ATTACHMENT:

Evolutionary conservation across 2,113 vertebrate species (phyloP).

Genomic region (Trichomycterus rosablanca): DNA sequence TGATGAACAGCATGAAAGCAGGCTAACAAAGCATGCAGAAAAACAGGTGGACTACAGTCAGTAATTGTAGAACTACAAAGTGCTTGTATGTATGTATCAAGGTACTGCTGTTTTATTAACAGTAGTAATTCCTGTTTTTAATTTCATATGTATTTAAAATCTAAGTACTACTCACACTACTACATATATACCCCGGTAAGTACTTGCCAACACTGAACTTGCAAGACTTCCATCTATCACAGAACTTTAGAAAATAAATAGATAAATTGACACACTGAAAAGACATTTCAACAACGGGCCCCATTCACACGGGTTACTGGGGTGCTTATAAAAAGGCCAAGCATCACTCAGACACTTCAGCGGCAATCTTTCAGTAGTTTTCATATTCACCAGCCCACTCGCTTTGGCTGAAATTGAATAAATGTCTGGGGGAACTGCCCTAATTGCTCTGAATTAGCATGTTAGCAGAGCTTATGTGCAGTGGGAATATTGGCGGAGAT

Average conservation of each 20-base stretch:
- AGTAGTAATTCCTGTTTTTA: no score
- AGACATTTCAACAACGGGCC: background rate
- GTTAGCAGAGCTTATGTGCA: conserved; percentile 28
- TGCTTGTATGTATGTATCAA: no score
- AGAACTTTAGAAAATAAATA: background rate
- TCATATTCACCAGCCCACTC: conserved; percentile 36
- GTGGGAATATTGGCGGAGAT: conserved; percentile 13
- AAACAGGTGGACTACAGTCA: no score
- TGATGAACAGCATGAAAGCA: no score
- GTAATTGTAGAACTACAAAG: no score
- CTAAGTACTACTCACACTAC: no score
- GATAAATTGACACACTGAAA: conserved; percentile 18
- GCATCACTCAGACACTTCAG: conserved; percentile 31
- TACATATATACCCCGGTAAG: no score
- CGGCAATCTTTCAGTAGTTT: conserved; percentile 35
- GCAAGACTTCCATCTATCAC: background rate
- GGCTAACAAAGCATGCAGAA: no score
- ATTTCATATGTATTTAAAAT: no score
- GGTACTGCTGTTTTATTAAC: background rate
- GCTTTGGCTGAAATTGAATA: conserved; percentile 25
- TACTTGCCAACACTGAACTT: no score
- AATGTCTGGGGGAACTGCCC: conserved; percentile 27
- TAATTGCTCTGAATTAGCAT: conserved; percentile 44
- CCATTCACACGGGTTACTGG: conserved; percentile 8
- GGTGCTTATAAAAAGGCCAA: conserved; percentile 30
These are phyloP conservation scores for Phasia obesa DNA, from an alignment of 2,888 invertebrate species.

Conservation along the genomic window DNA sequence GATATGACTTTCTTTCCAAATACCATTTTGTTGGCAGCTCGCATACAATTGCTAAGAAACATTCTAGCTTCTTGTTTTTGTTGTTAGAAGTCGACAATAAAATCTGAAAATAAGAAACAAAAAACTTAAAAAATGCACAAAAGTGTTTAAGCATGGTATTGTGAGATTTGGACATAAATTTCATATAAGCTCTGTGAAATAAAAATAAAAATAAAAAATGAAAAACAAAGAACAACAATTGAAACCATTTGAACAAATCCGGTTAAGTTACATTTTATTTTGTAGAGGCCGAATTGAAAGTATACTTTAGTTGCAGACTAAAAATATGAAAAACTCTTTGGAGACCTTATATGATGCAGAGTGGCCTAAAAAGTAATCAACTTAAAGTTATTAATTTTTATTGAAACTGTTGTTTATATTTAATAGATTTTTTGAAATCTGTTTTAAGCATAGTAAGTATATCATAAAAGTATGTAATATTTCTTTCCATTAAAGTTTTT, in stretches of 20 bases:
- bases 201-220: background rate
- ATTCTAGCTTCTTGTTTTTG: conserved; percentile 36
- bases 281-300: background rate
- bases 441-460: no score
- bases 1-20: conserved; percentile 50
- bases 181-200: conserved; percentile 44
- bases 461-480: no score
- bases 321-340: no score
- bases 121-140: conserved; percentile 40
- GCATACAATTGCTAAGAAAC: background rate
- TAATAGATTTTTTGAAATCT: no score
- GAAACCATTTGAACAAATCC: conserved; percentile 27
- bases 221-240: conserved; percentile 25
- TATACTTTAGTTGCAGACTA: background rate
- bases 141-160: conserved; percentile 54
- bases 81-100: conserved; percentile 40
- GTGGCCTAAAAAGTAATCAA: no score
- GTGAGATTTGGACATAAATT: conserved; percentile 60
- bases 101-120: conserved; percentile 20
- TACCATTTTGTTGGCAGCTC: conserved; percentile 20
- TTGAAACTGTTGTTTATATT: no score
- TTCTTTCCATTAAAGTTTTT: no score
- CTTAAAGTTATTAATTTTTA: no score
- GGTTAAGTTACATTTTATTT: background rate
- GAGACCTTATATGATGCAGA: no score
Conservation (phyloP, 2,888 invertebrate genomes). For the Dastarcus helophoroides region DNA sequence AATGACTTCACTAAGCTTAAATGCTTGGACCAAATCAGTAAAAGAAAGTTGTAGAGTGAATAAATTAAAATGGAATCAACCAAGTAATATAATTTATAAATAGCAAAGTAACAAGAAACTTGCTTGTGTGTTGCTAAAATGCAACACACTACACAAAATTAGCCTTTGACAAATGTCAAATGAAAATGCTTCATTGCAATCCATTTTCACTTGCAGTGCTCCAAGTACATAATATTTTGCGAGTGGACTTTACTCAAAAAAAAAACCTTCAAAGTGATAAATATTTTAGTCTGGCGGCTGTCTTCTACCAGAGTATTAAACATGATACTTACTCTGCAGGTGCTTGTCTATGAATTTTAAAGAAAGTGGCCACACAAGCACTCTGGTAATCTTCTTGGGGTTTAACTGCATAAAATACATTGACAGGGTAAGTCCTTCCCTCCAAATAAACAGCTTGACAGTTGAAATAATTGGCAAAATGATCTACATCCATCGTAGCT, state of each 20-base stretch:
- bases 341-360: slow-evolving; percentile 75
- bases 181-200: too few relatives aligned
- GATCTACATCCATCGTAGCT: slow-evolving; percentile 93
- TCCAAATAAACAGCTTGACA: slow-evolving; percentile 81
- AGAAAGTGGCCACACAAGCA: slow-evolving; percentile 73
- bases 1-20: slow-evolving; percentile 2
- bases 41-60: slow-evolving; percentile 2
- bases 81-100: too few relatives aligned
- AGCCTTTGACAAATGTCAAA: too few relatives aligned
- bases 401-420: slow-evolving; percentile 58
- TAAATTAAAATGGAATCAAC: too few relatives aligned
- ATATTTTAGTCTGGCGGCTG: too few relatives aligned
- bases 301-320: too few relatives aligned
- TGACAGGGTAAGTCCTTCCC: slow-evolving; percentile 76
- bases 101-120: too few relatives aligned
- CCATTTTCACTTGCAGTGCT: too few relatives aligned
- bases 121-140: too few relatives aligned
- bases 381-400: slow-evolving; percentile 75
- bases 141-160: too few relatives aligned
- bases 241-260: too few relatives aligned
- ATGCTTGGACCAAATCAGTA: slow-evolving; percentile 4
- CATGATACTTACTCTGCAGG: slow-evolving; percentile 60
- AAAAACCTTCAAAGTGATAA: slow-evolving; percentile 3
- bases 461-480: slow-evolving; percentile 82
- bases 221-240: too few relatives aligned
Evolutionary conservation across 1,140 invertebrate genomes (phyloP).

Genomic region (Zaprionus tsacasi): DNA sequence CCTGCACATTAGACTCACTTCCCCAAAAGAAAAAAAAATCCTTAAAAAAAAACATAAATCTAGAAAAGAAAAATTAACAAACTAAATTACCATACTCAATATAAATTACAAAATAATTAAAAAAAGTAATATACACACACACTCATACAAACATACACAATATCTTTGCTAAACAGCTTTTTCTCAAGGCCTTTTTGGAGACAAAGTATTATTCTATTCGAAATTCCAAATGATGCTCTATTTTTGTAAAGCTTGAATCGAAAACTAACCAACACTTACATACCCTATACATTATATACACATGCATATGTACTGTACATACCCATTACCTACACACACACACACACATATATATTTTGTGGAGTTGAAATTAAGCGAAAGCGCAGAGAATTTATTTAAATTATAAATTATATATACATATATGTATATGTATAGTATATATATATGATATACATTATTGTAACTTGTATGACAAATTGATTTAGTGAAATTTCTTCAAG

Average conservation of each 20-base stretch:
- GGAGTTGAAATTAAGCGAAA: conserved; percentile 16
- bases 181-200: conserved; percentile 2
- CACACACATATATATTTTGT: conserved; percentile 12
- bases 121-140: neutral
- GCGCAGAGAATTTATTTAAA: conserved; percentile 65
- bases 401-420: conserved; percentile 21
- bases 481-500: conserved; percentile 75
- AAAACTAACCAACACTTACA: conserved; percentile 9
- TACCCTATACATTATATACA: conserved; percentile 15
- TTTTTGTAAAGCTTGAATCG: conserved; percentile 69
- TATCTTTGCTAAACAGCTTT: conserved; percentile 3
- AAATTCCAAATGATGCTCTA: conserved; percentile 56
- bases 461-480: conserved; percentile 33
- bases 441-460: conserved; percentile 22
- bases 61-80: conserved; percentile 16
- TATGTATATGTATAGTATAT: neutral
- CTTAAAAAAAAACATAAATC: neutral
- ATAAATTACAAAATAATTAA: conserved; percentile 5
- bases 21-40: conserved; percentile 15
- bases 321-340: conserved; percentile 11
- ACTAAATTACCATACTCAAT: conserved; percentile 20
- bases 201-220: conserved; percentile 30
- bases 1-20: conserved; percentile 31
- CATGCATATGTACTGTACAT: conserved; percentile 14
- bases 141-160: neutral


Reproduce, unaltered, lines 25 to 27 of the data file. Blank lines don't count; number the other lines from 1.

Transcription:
- AATGTCTGGGGGAACTGCCC: conserved; percentile 27
- TAATTGCTCTGAATTAGCAT: conserved; percentile 44
- CCATTCACACGGGTTACTGG: conserved; percentile 8